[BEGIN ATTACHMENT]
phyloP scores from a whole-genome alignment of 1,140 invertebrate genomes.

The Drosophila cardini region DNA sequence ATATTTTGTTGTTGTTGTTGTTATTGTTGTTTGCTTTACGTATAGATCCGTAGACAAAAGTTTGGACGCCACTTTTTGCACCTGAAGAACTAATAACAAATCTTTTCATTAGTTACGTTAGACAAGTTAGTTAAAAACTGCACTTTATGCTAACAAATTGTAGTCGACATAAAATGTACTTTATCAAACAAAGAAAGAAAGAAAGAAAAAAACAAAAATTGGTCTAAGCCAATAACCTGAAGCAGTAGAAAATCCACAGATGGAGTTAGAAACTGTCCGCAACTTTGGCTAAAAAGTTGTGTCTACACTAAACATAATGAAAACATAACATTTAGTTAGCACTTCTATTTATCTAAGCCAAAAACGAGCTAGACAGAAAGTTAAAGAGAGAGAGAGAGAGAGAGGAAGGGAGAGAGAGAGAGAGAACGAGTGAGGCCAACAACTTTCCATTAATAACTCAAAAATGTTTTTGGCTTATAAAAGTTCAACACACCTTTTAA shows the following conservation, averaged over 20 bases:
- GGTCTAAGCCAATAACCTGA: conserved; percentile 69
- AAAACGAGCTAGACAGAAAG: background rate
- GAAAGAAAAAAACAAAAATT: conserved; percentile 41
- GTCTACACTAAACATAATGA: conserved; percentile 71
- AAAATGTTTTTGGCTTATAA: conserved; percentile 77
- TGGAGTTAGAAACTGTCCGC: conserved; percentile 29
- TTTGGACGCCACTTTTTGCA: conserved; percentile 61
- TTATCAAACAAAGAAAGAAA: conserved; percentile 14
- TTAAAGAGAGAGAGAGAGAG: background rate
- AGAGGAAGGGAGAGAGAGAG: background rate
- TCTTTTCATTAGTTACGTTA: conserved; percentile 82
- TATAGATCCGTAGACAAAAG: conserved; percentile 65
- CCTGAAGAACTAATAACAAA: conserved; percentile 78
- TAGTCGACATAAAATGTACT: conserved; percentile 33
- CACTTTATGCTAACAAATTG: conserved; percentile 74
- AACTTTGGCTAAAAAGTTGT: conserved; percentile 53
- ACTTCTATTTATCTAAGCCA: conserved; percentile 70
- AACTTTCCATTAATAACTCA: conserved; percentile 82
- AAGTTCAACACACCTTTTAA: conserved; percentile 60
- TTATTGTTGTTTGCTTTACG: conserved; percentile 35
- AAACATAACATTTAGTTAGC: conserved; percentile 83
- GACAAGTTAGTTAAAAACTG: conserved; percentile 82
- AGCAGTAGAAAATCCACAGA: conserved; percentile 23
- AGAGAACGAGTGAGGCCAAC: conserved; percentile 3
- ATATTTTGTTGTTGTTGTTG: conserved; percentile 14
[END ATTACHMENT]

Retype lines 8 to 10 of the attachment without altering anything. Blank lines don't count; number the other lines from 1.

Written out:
- TGGAGTTAGAAACTGTCCGC: conserved; percentile 29
- TTTGGACGCCACTTTTTGCA: conserved; percentile 61
- TTATCAAACAAAGAAAGAAA: conserved; percentile 14